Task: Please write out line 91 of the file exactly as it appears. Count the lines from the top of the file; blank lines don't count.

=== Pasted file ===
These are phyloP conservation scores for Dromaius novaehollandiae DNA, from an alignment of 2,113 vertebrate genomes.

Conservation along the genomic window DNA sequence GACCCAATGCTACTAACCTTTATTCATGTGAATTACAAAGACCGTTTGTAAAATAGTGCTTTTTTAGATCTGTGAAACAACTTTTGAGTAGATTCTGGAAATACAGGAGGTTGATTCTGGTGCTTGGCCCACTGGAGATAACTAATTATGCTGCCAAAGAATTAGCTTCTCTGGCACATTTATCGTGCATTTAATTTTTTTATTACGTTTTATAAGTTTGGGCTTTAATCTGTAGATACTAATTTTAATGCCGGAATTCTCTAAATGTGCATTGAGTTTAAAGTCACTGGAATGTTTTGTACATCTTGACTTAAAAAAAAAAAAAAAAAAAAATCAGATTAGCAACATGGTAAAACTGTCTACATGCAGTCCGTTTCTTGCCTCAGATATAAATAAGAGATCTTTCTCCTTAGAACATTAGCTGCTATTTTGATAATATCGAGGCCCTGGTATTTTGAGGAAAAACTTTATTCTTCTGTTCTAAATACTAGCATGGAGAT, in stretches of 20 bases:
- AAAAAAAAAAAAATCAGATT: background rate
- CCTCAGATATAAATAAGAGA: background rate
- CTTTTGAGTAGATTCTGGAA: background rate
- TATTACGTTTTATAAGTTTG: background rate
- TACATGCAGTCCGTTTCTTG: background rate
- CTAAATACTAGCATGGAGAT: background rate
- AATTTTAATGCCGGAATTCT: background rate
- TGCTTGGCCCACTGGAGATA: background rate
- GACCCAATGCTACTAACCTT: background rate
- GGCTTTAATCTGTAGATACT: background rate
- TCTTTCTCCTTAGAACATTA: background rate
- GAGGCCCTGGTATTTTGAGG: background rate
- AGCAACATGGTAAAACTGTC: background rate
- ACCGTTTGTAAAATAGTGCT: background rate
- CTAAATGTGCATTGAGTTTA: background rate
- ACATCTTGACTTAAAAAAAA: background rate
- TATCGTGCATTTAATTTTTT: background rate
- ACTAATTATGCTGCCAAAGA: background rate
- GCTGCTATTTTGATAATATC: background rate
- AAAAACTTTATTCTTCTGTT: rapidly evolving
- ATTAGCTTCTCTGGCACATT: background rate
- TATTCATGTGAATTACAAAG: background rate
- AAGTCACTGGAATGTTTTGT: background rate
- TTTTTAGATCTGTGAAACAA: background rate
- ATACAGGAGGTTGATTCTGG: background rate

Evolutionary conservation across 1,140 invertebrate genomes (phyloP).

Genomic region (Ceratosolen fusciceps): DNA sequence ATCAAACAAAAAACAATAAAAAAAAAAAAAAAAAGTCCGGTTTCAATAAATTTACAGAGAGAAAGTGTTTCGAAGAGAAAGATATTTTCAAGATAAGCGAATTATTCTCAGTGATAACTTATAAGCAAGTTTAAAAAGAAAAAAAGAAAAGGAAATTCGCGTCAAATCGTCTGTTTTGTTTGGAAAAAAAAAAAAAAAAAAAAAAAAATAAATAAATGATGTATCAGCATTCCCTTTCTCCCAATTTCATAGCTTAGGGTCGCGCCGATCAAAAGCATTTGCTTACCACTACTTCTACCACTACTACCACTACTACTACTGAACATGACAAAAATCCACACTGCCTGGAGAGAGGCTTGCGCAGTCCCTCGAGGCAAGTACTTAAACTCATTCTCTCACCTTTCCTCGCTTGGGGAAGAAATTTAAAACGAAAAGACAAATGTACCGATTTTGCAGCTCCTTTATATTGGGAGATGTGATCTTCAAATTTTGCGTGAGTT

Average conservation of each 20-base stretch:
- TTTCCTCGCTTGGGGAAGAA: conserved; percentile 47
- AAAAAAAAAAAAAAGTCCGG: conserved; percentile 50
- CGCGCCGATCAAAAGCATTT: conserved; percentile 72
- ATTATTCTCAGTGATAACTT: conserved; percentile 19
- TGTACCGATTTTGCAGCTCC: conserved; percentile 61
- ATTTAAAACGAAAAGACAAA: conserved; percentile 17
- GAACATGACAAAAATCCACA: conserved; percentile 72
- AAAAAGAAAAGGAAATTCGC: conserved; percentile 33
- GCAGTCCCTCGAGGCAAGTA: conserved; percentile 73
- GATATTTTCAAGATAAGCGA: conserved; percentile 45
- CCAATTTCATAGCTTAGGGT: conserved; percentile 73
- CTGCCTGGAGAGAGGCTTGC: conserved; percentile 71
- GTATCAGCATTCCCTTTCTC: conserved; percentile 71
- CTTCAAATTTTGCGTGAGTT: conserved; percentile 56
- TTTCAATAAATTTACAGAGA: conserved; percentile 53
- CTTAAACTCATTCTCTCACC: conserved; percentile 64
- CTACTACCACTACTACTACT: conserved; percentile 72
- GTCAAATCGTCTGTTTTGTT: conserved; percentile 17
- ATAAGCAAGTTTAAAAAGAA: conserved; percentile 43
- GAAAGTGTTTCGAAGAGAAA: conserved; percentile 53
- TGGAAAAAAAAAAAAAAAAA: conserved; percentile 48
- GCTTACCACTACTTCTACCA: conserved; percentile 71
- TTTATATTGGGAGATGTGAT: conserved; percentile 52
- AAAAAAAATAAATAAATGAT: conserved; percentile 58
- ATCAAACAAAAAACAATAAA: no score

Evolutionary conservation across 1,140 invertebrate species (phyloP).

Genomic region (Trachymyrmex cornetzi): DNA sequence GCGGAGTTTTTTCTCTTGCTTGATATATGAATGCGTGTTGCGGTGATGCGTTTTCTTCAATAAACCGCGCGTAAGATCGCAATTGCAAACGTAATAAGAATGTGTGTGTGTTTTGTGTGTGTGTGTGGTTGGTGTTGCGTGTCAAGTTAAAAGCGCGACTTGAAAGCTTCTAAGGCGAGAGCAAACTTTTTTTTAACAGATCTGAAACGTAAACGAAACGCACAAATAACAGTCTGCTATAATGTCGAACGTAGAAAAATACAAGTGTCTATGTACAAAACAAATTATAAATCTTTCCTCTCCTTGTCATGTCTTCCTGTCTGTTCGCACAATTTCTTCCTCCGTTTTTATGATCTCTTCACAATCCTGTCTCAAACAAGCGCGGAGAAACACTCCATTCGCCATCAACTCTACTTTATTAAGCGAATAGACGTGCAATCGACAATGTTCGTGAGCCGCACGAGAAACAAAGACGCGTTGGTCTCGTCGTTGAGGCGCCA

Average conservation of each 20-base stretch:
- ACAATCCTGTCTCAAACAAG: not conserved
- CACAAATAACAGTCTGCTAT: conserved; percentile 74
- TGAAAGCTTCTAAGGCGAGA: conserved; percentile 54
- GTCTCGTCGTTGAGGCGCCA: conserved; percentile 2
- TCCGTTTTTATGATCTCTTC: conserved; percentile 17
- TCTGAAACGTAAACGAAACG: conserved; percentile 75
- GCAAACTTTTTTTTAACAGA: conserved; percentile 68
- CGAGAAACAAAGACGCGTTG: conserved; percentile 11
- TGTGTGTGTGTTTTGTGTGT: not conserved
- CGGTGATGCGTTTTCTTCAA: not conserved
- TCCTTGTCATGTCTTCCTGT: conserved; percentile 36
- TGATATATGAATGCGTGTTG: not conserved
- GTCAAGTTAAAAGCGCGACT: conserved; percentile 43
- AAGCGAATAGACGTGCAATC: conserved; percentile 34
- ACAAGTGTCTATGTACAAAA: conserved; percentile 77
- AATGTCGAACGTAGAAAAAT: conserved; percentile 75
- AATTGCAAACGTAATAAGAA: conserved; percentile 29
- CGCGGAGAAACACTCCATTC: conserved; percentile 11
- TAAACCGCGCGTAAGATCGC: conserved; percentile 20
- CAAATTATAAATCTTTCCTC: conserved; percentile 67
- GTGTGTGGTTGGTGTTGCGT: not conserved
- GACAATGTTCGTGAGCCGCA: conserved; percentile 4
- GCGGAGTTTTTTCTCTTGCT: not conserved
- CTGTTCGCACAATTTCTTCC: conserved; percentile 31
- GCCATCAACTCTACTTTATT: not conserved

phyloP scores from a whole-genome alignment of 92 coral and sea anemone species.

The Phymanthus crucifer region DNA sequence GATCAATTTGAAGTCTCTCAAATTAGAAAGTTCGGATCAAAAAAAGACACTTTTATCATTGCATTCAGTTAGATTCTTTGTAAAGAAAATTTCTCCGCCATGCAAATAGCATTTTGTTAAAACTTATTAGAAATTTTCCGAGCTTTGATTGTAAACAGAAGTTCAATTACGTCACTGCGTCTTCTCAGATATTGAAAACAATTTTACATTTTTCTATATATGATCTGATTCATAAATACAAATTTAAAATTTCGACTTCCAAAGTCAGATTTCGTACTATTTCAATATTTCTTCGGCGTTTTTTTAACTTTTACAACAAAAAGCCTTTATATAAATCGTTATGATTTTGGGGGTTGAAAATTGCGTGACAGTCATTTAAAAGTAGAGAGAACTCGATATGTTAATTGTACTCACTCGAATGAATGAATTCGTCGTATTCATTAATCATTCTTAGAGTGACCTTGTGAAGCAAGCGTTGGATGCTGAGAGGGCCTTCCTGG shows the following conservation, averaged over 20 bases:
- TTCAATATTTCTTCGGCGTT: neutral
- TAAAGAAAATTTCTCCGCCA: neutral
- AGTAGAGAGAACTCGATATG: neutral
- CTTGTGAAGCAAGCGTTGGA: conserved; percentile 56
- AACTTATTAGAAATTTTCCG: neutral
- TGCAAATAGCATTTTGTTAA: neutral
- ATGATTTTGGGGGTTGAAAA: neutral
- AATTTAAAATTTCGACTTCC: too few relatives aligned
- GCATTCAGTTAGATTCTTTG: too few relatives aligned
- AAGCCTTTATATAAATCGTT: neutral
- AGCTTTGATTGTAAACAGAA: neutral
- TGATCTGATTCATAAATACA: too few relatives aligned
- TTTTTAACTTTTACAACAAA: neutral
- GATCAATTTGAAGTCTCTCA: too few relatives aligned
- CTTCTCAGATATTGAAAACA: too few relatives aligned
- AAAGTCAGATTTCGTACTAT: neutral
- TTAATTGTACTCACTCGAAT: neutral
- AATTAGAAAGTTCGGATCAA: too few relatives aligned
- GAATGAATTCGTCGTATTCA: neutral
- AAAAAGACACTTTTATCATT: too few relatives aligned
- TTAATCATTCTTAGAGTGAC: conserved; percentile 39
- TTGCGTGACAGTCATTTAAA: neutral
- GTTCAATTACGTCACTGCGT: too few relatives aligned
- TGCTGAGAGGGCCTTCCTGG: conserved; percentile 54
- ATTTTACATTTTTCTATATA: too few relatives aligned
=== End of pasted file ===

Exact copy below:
- TGCAAATAGCATTTTGTTAA: neutral